#PostRevisited | It's More than a Month.... More than a Ritual
The day was October 11th, and the time had finally come. The American Cancer Society’s “Making Strides Against Breast Cancer” walk was here. The walk I dreaded taking every year was now here. Usually, I have a team of friends taking this journey with me. This year, I took that walk alone. I parked my car and began to take that journey. With headphones and my playlist blaring gospel artists such as Da Truth, Canton Jones, Group 1 Crew, Kierra Sheard, 21:03, Willie “P-Dub” Moore and more, the current of the sea of pink began to get stronger and stronger. As I turned the corner, the feeling immediately got overwhelming, my chest got tight and my eyes welled up with tears.
Breast cancer awareness is not just an annual month of awareness for me. It’s something I live with on a daily basis. At the age of 13, I lost my mom to this dreaded disease. Who wants to experience that at the age of 13? Imagine having to ask your 6-year-old brother, if he knew where mommy was. I am 32 and a day doesn’t go by that I don’t miss my mother.
This year, taking that walk was one of the hardest moments of my life. Known as a social butterfly and PR chic, who always has a crew with her, I had to endure it alone until I reached my family. The walk for an average person would have been a hop, skip and a jump. At that very moment, I felt like it was a mile long. After arriving at my brother, now 24, I fell into his arms and cried my eyes out. I thought to myself, I am the encouraging one. I am the strong one, but at this one time in my life, I had a breakdown—I had officially become weak.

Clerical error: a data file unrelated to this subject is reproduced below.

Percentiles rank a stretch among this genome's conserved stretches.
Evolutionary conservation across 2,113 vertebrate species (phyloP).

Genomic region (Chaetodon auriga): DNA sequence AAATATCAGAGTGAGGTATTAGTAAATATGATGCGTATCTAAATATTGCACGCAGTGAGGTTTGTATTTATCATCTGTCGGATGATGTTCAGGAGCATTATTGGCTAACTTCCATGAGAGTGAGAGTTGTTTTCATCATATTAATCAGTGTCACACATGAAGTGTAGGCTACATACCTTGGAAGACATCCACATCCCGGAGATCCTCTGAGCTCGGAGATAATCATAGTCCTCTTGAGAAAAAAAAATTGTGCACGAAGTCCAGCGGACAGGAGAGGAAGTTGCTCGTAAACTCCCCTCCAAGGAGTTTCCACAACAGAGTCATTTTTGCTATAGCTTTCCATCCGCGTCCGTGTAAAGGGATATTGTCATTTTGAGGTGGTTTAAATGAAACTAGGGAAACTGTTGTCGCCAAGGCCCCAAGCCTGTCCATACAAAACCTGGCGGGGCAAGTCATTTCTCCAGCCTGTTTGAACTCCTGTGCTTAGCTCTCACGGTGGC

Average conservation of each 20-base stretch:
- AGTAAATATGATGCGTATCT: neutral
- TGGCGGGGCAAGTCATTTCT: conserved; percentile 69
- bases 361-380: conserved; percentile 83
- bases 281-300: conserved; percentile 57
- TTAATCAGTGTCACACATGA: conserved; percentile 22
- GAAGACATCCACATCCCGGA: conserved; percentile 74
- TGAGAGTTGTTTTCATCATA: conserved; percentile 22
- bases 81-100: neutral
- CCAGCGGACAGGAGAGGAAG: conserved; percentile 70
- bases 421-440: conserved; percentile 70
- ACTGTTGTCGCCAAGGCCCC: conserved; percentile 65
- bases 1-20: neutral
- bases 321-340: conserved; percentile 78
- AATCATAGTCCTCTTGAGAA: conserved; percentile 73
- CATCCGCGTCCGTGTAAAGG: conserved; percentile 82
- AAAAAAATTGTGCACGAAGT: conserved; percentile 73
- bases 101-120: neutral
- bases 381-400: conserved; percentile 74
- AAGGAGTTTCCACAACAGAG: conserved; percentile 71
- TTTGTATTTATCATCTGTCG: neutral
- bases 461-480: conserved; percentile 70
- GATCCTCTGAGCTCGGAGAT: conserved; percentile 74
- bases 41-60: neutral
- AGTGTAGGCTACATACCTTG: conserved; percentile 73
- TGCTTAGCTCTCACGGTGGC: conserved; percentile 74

October is more than just a month of awareness or sporting the cutest pink shirt. The past 19 years have been some of the most rewarding, yet trying years of my life. Looking back, I could have lost my mind, been strung out on drugs or the mother of someone’s three babies. If it wasn’t for the grace of God, my awesome grandparents, stepdad, brothers and uncles and aunts, I would not.. I could not have made it.
With every step that I take, every accomplishment that I have made thus far, I strive to not only make God proud but, my mom even prouder. My mother was a woman of excellence. Her heart for God was shown through every action she took. Even at a young age, I knew what it was like to have a REAL relationship with God because of her. The epitome of strength, the pillar of spunk, a true example of a Proverbs 31 woman. Mom was the feistiest, singer, praiser and fashionista you would ever meet. Unfortunately, the fashionista gene didn’t get passed on to me. My younger brother has that on lock! Truly her legacy lives on through our family.
Did you know that commonly diagnosed diseases among African American’s? Breast cancer has no age limit. My mom passed away at the tender age of 33. As I walk into my 33rd birthday in March of 2015, I go in with expectancy. Knowing that God is a healer and a cure will be found soon
Don’t allow it to be another year that goes by that you haven’t showcased your support for breast cancer. Don’t let it be an every October ritual. Rocking pink is not just a sign of awareness or the latest trend for millennials. It’s a daily reminder that God is a healer and my mom affected by this horrible disease received her ultimate healing. So, even though I was sad, I cried tears of joy as well.. on that day, I took that walk alone.
written by: T. Marie, 2014